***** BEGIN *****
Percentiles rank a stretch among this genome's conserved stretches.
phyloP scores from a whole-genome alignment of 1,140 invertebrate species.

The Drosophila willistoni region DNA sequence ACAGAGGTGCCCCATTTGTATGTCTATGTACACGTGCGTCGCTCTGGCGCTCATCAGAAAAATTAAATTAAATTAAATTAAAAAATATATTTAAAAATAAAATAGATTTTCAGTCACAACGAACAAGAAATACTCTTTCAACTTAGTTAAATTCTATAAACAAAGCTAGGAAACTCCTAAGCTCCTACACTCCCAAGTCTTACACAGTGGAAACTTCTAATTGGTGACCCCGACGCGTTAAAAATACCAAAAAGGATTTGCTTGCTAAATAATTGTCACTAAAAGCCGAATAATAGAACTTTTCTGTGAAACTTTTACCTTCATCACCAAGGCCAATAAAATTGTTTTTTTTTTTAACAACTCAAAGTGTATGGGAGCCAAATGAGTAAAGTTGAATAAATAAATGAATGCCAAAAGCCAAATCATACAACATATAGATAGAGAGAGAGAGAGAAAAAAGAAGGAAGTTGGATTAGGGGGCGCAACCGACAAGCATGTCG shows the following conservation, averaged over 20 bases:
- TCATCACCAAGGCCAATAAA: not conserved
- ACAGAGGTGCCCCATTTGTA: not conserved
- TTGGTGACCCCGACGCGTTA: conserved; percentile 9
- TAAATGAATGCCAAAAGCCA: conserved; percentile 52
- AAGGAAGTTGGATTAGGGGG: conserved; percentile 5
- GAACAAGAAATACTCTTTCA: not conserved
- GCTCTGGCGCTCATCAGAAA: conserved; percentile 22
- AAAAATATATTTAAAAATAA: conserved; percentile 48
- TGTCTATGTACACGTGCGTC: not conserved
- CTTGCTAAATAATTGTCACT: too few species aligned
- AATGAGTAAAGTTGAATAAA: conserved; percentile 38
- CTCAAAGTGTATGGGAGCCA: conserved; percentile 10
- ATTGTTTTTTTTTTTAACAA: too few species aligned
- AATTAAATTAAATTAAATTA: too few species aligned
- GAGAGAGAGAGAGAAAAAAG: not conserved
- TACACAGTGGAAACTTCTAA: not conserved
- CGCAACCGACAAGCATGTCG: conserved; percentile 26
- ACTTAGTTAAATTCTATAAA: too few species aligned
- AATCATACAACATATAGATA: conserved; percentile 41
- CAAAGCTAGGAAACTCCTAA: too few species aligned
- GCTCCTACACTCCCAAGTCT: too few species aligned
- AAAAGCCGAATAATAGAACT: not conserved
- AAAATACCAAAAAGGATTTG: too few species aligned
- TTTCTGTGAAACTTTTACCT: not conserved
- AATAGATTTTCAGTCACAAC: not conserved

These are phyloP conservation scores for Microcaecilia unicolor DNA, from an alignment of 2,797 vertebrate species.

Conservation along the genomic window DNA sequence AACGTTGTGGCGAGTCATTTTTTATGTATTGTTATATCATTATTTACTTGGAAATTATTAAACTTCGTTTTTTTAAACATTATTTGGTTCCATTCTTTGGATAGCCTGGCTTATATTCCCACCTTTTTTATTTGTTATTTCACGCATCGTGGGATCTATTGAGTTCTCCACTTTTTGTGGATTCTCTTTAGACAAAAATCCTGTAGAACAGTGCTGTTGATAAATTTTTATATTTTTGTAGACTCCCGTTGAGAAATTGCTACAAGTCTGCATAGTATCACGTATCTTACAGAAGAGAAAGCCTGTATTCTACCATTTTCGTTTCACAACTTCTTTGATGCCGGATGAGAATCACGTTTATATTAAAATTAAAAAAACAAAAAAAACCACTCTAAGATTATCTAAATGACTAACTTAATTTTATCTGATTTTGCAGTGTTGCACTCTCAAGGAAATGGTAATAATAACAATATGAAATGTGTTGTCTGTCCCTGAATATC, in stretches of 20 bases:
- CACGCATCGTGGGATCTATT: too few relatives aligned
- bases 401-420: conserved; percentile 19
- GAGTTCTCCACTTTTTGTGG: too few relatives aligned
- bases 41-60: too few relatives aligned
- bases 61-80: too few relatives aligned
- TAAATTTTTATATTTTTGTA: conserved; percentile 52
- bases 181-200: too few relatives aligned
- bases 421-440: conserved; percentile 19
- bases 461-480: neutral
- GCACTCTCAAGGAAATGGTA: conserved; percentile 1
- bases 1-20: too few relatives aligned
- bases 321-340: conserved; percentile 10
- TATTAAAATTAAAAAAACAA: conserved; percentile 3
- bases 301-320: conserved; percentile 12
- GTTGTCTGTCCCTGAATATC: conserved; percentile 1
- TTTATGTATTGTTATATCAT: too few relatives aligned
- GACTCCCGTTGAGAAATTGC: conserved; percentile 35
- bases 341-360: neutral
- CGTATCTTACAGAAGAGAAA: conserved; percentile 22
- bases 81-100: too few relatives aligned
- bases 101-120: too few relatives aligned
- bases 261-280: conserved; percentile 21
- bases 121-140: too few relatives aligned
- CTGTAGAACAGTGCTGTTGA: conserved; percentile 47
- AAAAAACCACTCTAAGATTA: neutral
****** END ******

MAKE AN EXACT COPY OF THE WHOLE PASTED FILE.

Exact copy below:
Percentiles rank a stretch among this genome's conserved stretches.
phyloP scores from a whole-genome alignment of 1,140 invertebrate species.

The Drosophila willistoni region DNA sequence ACAGAGGTGCCCCATTTGTATGTCTATGTACACGTGCGTCGCTCTGGCGCTCATCAGAAAAATTAAATTAAATTAAATTAAAAAATATATTTAAAAATAAAATAGATTTTCAGTCACAACGAACAAGAAATACTCTTTCAACTTAGTTAAATTCTATAAACAAAGCTAGGAAACTCCTAAGCTCCTACACTCCCAAGTCTTACACAGTGGAAACTTCTAATTGGTGACCCCGACGCGTTAAAAATACCAAAAAGGATTTGCTTGCTAAATAATTGTCACTAAAAGCCGAATAATAGAACTTTTCTGTGAAACTTTTACCTTCATCACCAAGGCCAATAAAATTGTTTTTTTTTTTAACAACTCAAAGTGTATGGGAGCCAAATGAGTAAAGTTGAATAAATAAATGAATGCCAAAAGCCAAATCATACAACATATAGATAGAGAGAGAGAGAGAAAAAAGAAGGAAGTTGGATTAGGGGGCGCAACCGACAAGCATGTCG shows the following conservation, averaged over 20 bases:
- TCATCACCAAGGCCAATAAA: not conserved
- ACAGAGGTGCCCCATTTGTA: not conserved
- TTGGTGACCCCGACGCGTTA: conserved; percentile 9
- TAAATGAATGCCAAAAGCCA: conserved; percentile 52
- AAGGAAGTTGGATTAGGGGG: conserved; percentile 5
- GAACAAGAAATACTCTTTCA: not conserved
- GCTCTGGCGCTCATCAGAAA: conserved; percentile 22
- AAAAATATATTTAAAAATAA: conserved; percentile 48
- TGTCTATGTACACGTGCGTC: not conserved
- CTTGCTAAATAATTGTCACT: too few species aligned
- AATGAGTAAAGTTGAATAAA: conserved; percentile 38
- CTCAAAGTGTATGGGAGCCA: conserved; percentile 10
- ATTGTTTTTTTTTTTAACAA: too few species aligned
- AATTAAATTAAATTAAATTA: too few species aligned
- GAGAGAGAGAGAGAAAAAAG: not conserved
- TACACAGTGGAAACTTCTAA: not conserved
- CGCAACCGACAAGCATGTCG: conserved; percentile 26
- ACTTAGTTAAATTCTATAAA: too few species aligned
- AATCATACAACATATAGATA: conserved; percentile 41
- CAAAGCTAGGAAACTCCTAA: too few species aligned
- GCTCCTACACTCCCAAGTCT: too few species aligned
- AAAAGCCGAATAATAGAACT: not conserved
- AAAATACCAAAAAGGATTTG: too few species aligned
- TTTCTGTGAAACTTTTACCT: not conserved
- AATAGATTTTCAGTCACAAC: not conserved

These are phyloP conservation scores for Microcaecilia unicolor DNA, from an alignment of 2,797 vertebrate species.

Conservation along the genomic window DNA sequence AACGTTGTGGCGAGTCATTTTTTATGTATTGTTATATCATTATTTACTTGGAAATTATTAAACTTCGTTTTTTTAAACATTATTTGGTTCCATTCTTTGGATAGCCTGGCTTATATTCCCACCTTTTTTATTTGTTATTTCACGCATCGTGGGATCTATTGAGTTCTCCACTTTTTGTGGATTCTCTTTAGACAAAAATCCTGTAGAACAGTGCTGTTGATAAATTTTTATATTTTTGTAGACTCCCGTTGAGAAATTGCTACAAGTCTGCATAGTATCACGTATCTTACAGAAGAGAAAGCCTGTATTCTACCATTTTCGTTTCACAACTTCTTTGATGCCGGATGAGAATCACGTTTATATTAAAATTAAAAAAACAAAAAAAACCACTCTAAGATTATCTAAATGACTAACTTAATTTTATCTGATTTTGCAGTGTTGCACTCTCAAGGAAATGGTAATAATAACAATATGAAATGTGTTGTCTGTCCCTGAATATC, in stretches of 20 bases:
- CACGCATCGTGGGATCTATT: too few relatives aligned
- bases 401-420: conserved; percentile 19
- GAGTTCTCCACTTTTTGTGG: too few relatives aligned
- bases 41-60: too few relatives aligned
- bases 61-80: too few relatives aligned
- TAAATTTTTATATTTTTGTA: conserved; percentile 52
- bases 181-200: too few relatives aligned
- bases 421-440: conserved; percentile 19
- bases 461-480: neutral
- GCACTCTCAAGGAAATGGTA: conserved; percentile 1
- bases 1-20: too few relatives aligned
- bases 321-340: conserved; percentile 10
- TATTAAAATTAAAAAAACAA: conserved; percentile 3
- bases 301-320: conserved; percentile 12
- GTTGTCTGTCCCTGAATATC: conserved; percentile 1
- TTTATGTATTGTTATATCAT: too few relatives aligned
- GACTCCCGTTGAGAAATTGC: conserved; percentile 35
- bases 341-360: neutral
- CGTATCTTACAGAAGAGAAA: conserved; percentile 22
- bases 81-100: too few relatives aligned
- bases 101-120: too few relatives aligned
- bases 261-280: conserved; percentile 21
- bases 121-140: too few relatives aligned
- CTGTAGAACAGTGCTGTTGA: conserved; percentile 47
- AAAAAACCACTCTAAGATTA: neutral